All acoustic musical instruments (like all objects in our soundscape) have a character and an absolute dynamic range which we learn and internalise. Moreover, we can tell from the harmonic characteristics and the dynamic shape of the sound they produce, whether they are being struck, blown, bowed or plucked lightly or hard With these clues and from the quality of reverberation we hear, we are able instinctively to gauge both the kind of acoustic space in which a thing is sounding and it's distance from us. So a whisper heard above the hubbub, means a communicant who is near, while a half heard shout below it indicates a body far away. Similarly, if we hear a mandolin above an orchestra, we know that either the orchestra is at ppp - a fact instantly audible from it's sounding character anyway - or that it is far from us while the mandolin is near. We acquire and carry with us an exhaustive lexicon of such known sounds, in all their incarnations, and - in the manner of visual perspective - we are able, without conscious thought, to judge size, position and the informational content of all manner of distortions, by reference to these known norms. This is the ground of what I am calling scale; an internalised bank of benchmark knowledge which is wholly transparent to us and seems to come to us as natural from out of the world we know. This is why we can be seduced by depicted perspective, trompes d'oeils or trompes d'oreilles, and why it is important that loudspeakers be considered as a frame and not as any kind of window.


It follows that, if everything that could make a sound is limited by nature to a fixed range of amplitudes, timbres and resonances (as measured, for instance, in an acoustically neutral, or 'dead' room) then it could only be through the selection, modification or construction of the physical place in which things were made to sound that these limits could, to any extent, be overcome. Indeed, there is a musical history that could be written simply in relation to the thickness of walls, the attributes of glass, the design of spaces and the reflectivity of surfaces (as Murray Schaefer has intimated) . Likewise musical instrument design and the qualities of sounding materials form an ecology with the spaces and uses of music. Significant is the fact that in our century electrification and recording technology have rendered all these factors, except in very limited cases, almost entirely irrelevant. Where, after all, is the place in which loudspeaker music sounds ? Ought we not to think it strange that we have accepted so easily the extraordinary distortions of aural scale ushered in by the age of sound recording ? And is this not for reasons similar to those which have made us accept the violence done to our visual expectations by film, with its cuts, close-ups, pans and careless disrespect for the immutabilities of coherent time and space ?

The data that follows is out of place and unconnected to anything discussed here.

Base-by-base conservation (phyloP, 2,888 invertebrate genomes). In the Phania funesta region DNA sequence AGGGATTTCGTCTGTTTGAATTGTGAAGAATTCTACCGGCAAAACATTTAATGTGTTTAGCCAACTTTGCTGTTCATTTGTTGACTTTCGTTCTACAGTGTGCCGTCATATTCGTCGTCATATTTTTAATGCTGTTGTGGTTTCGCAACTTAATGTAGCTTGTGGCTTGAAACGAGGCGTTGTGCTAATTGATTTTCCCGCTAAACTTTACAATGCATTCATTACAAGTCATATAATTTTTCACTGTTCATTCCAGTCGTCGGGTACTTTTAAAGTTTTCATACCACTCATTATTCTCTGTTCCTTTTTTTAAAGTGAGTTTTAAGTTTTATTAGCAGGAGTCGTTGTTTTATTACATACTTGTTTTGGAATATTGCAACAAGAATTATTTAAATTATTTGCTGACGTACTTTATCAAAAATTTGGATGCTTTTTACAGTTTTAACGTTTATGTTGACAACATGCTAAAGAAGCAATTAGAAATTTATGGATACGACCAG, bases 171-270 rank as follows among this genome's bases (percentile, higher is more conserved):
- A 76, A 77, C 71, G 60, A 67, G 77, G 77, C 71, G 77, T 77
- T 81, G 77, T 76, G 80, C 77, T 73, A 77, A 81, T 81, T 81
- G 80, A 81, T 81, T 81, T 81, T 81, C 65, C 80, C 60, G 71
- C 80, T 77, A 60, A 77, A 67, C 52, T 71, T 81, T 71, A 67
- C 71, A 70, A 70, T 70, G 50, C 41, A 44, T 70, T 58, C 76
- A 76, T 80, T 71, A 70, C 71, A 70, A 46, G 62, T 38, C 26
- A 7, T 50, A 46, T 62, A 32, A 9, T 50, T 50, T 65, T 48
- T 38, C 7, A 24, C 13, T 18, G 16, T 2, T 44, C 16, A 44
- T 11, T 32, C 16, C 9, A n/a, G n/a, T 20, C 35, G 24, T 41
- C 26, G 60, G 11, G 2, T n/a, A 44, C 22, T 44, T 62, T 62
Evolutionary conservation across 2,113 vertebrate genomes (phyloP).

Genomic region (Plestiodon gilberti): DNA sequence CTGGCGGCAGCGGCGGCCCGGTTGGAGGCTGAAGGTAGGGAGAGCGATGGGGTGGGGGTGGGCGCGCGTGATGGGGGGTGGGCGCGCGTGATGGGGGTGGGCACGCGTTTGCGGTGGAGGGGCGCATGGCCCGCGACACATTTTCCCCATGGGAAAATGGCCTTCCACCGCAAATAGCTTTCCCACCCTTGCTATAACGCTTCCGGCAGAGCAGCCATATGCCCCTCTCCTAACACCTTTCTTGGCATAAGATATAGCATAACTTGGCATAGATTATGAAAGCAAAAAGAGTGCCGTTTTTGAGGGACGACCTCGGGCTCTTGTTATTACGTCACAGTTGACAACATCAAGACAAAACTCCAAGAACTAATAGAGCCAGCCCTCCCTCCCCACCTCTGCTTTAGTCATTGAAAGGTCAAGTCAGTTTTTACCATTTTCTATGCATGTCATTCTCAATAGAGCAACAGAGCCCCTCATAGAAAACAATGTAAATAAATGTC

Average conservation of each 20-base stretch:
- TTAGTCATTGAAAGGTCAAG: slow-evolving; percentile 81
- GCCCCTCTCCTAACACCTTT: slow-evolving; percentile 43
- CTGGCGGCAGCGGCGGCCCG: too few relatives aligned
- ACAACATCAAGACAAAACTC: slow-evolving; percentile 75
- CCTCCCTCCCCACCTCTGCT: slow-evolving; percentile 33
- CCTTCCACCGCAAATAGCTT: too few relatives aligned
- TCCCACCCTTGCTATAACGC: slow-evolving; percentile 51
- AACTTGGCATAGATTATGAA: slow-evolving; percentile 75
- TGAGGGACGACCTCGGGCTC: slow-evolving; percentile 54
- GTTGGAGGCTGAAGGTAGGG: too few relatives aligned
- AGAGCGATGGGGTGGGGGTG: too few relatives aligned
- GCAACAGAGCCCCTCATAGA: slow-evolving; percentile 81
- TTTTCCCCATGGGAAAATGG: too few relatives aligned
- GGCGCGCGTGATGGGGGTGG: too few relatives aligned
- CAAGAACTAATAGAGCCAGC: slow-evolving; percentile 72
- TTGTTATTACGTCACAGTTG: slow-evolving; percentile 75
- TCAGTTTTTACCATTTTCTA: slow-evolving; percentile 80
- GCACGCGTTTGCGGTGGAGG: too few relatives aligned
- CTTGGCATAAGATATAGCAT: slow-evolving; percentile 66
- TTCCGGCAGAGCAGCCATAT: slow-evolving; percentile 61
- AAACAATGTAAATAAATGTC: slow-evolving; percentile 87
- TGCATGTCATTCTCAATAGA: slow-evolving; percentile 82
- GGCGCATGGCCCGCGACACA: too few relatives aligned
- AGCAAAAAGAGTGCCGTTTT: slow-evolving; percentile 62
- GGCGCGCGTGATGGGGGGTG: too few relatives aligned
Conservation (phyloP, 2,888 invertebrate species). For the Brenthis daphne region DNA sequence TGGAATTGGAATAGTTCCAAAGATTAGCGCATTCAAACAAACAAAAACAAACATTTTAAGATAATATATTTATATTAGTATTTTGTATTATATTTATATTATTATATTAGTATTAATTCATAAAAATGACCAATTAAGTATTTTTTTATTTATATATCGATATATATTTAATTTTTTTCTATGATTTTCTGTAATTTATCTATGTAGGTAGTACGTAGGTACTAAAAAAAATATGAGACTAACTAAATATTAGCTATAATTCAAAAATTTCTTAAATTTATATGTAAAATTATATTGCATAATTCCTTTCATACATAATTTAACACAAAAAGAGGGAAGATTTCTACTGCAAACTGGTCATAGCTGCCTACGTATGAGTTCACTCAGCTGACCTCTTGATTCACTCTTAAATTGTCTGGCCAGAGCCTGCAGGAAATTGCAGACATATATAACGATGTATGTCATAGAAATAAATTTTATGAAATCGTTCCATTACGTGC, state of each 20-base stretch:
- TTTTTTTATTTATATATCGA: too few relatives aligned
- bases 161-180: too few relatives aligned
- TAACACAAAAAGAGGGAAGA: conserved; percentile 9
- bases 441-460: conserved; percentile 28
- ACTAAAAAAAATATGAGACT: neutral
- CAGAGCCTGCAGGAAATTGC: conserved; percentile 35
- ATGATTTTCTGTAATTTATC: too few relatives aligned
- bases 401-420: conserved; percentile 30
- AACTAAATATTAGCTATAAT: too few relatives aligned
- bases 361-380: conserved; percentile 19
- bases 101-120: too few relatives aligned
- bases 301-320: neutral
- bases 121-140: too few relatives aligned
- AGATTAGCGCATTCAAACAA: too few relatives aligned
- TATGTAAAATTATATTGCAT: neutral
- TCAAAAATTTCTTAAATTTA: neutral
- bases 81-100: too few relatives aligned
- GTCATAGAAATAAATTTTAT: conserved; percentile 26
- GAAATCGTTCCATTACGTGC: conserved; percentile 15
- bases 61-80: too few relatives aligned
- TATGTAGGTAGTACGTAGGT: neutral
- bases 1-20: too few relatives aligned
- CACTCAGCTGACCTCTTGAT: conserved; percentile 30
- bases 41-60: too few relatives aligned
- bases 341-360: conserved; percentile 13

While a gut guitar may sound large in a flamenco bar or small in a field, and a voice large in a cathedral but enfeebled in a small hall, our ears tell us still that the conservation of scale has not been violated. It may seem that the heroics of opera singing express the triumph of a single voice over an orchestra - but a heavy price has been exacted for this in terms of the limitations of pronunciation, vocal expressivity and timbral range imposed upon the singer. In other words, heroic humanity is elevated above the other instruments by Art and illusion, and at the cost of vocal distortions and severe instrumental restraint. Far from overcoming the immutable absolutes of scale, such illusions are only made possible by them. And such illusions are the provenance of art because of the way that they surmount known absolutes of scale.